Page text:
Archive for July, 2012


A history lesson

July 28, 2012

An interesting interview with John Barry, who wrote Roger Williams and the Creation of the American Soul: Church, State and the Birth of Liberty. (Quite a mouthful, eh?)


Hear, hear!

July 27, 2012

Via Maggie’s Farm


This American life

July 27, 2012

The first third or so of a post at

34 glorious, American years

(Every year on July 20th, I celebrate the day my mother and I arrived in America. […])

In 1977, the year I was born and the year my father and many other Jews left the Soviet Union (my mother and I left in 1978, my grandmother and great-aunt left in 1976), the Soviet propaganda machine began circulating a rumor. It went, roughly: life in America is so terrible that the old people eat cat food.

This was… perplexing.

People didn’t quite get it: they have food specifically made for cats in America? What a country!

A lot of things about America remained beyond their comprehension.

A week after my father arrived in New York, he and a friend were walking around Manhattan in pure wonder. They got to midtown and stood in front of Bloomingdale’s watching well-dressed people come in and out. They discussed it amongst themselves that they would obviously have to show evidence that they had money, or proof of income, or some other paperwork to get inside. Surely this store for the wealthy wouldn’t just let them in. They watched and watched but didn’t see people getting stopped. They walked slowly through the doors and found no one gave them a second look.

Via Q & O


The right to keep and bear cameras

July 27, 2012

On the one hand, I think this is good advice. On the other, I think it’s a pity that distrust of police has become so widespread. That’s the impression I have, at least; not that I’ve ever experienced any police brutality. (The worst encounter I’ve had was a cop who tried to shake me down. He wasn’t abusive, he was just annoyingly persistent.)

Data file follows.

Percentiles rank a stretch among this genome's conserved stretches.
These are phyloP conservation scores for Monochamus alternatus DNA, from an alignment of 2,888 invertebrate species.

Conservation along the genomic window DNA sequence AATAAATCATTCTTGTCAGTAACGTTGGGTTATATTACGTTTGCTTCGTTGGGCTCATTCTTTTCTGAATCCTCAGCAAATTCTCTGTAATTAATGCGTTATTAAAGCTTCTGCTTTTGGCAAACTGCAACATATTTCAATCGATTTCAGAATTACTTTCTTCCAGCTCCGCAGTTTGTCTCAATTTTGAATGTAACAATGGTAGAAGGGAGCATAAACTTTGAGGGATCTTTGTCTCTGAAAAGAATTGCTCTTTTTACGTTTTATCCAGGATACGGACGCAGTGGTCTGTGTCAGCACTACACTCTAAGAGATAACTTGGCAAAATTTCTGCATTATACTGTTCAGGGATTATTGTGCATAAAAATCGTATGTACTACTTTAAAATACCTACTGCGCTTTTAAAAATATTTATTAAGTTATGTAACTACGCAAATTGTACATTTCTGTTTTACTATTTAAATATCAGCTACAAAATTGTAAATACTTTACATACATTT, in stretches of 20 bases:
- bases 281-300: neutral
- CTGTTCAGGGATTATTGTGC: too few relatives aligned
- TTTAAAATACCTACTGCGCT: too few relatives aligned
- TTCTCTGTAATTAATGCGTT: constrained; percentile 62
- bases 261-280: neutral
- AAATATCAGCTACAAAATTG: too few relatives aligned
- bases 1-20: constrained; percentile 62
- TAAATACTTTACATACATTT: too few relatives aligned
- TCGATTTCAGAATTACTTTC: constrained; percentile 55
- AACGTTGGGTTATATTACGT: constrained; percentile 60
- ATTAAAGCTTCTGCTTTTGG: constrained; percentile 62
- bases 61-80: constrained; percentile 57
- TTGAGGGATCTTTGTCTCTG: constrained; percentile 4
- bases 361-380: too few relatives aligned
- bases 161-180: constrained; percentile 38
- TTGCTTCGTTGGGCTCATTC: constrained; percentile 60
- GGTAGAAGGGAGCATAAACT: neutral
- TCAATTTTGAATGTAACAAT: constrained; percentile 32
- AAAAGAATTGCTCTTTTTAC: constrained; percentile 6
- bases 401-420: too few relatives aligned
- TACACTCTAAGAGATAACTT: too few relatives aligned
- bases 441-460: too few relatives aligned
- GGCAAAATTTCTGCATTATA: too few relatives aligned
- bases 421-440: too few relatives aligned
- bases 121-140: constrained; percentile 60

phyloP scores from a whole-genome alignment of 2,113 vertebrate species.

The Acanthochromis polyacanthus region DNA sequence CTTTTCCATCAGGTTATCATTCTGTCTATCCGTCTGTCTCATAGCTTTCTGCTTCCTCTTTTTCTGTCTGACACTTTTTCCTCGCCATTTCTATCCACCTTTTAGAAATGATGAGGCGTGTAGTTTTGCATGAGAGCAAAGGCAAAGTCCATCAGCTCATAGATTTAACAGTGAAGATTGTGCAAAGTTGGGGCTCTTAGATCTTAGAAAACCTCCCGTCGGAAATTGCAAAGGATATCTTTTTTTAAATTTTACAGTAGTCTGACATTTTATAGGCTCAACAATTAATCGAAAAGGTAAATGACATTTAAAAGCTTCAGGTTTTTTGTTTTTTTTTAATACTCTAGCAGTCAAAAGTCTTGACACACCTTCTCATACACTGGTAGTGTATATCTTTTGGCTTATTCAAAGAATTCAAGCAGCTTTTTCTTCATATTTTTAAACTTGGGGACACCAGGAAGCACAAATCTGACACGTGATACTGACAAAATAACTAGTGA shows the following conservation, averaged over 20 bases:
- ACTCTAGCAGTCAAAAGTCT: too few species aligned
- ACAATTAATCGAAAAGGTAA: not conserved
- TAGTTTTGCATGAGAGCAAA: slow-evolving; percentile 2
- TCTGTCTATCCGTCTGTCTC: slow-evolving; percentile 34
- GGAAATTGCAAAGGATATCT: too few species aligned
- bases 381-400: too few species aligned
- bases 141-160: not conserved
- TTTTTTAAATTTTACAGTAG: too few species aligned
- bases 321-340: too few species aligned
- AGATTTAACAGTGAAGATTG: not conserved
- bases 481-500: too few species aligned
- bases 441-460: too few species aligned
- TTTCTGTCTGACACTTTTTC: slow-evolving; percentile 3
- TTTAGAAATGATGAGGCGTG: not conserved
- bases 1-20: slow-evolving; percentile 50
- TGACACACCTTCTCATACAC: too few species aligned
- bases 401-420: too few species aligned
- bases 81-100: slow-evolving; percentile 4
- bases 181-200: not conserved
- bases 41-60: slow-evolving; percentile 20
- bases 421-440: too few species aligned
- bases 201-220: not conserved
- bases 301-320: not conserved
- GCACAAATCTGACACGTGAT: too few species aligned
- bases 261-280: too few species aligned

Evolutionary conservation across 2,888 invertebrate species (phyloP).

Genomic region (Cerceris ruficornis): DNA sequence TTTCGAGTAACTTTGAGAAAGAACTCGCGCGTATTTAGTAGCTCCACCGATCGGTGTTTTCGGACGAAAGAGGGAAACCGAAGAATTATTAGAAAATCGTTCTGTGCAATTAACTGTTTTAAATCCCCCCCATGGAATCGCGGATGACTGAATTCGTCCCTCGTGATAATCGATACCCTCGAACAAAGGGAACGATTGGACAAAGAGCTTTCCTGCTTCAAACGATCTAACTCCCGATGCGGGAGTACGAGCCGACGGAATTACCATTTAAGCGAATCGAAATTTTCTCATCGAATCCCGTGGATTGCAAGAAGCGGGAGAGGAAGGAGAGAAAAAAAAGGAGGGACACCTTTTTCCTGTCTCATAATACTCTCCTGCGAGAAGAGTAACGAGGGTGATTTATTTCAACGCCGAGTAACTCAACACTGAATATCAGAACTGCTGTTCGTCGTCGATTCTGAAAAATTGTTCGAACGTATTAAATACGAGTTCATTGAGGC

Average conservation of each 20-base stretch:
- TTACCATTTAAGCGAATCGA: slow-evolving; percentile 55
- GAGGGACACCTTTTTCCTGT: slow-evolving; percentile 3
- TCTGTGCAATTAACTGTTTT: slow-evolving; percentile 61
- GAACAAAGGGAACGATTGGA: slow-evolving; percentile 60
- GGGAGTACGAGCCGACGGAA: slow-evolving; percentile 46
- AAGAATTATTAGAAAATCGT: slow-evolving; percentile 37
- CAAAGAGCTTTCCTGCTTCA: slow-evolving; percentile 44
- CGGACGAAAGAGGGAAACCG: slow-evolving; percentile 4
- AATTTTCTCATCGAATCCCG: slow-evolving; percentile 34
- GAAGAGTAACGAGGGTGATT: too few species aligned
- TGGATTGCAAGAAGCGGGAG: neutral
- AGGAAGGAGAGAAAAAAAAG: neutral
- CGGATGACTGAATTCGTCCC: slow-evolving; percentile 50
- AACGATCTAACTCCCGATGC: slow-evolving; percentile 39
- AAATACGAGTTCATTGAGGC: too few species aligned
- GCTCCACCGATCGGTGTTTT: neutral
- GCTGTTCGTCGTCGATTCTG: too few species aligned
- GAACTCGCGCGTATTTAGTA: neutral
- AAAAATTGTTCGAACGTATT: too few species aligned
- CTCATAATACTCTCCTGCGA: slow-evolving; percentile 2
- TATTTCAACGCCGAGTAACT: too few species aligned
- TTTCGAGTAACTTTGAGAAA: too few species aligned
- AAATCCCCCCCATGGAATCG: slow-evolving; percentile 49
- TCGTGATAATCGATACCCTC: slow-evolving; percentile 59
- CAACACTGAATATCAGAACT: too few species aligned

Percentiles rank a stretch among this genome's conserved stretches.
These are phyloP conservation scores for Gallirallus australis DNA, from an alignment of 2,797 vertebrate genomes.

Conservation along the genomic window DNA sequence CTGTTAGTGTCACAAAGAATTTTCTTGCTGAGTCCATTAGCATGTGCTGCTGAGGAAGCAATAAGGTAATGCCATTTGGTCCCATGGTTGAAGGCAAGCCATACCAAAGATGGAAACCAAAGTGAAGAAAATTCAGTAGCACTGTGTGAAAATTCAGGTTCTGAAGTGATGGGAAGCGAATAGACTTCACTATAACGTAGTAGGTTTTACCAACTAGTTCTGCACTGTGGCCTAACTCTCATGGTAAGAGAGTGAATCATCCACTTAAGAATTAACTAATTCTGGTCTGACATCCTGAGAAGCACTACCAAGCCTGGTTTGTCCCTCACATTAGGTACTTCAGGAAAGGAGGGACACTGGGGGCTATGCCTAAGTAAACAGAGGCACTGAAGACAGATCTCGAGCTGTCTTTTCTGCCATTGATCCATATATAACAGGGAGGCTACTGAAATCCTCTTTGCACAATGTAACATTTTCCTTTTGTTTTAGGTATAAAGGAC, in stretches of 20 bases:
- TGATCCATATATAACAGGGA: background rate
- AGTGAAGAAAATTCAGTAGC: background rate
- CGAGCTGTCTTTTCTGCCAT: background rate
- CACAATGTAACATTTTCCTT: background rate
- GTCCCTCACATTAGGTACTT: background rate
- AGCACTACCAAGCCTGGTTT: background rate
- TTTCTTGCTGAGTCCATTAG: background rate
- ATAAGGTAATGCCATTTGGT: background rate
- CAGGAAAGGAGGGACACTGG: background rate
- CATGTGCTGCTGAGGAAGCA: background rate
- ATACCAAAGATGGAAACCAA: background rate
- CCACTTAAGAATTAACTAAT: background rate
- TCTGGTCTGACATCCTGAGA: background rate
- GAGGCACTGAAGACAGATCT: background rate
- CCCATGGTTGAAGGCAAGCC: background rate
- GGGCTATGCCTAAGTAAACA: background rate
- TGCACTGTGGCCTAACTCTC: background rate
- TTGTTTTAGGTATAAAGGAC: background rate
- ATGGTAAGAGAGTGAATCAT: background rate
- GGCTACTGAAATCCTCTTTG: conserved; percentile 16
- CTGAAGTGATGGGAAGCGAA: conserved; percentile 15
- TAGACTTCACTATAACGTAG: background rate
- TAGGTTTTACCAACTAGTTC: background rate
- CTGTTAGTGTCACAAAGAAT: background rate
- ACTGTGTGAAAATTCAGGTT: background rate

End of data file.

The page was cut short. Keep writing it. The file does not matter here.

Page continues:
The Best Way to Protect Your Rights is to Exercise Them

You have Constitutional rights by virtue of being a citizen of the United States of America. They have been bought and paid for with the blood of patriots who understood that freedom is anything but free. These rights do not depend on your income, race, religion, the clothes you wear or the car you drive. […]

Citizens should arm themselves with existing inexpensive audio/video recording equipment. This is what some term, “the right to keep and bear cameras.” When dealing with abusive law enforcement, proof of events is an absolute must if your rights are to be preserved. If you are arrested and charged with the typical quota-induced misdemeanor and choose to fight the relatively inexpensive charge, you need proof. While the state bears the burden of proof, according to the legal books, in reality the word of a police officer often trumps the word of the citizen regardless of the lack of evidence. The reality is today the citizen is guilty until proven innocent. Recording devices are helping curb this injustice.

This guy’s vehicle is definitely a ‘Project Car’. But there are some good suggestions in the clip without going whole hog and armoring your ride.


Tick, tick, tick…

July 22, 2012

28 minutes.

Via Breitbart’s Big Government


Five out of six isn’t bad

July 22, 2012

Here’s an interesting topic from NPR’s Planet Money: Six Policies Economists Love (And Politicians Hate).

Here’s the short list of policies; there’s explanation for each in the post so Read The Whole Thing. (Or listen to the epsiode here.)

    One: Eliminate the mortgage tax deduction.
    Two: End the tax deduction companies get for providing health-care to employees.
    Three: Eliminate the corporate income tax.
    Four: Eliminate all income and payroll taxes.
    Five: Tax carbon emissions.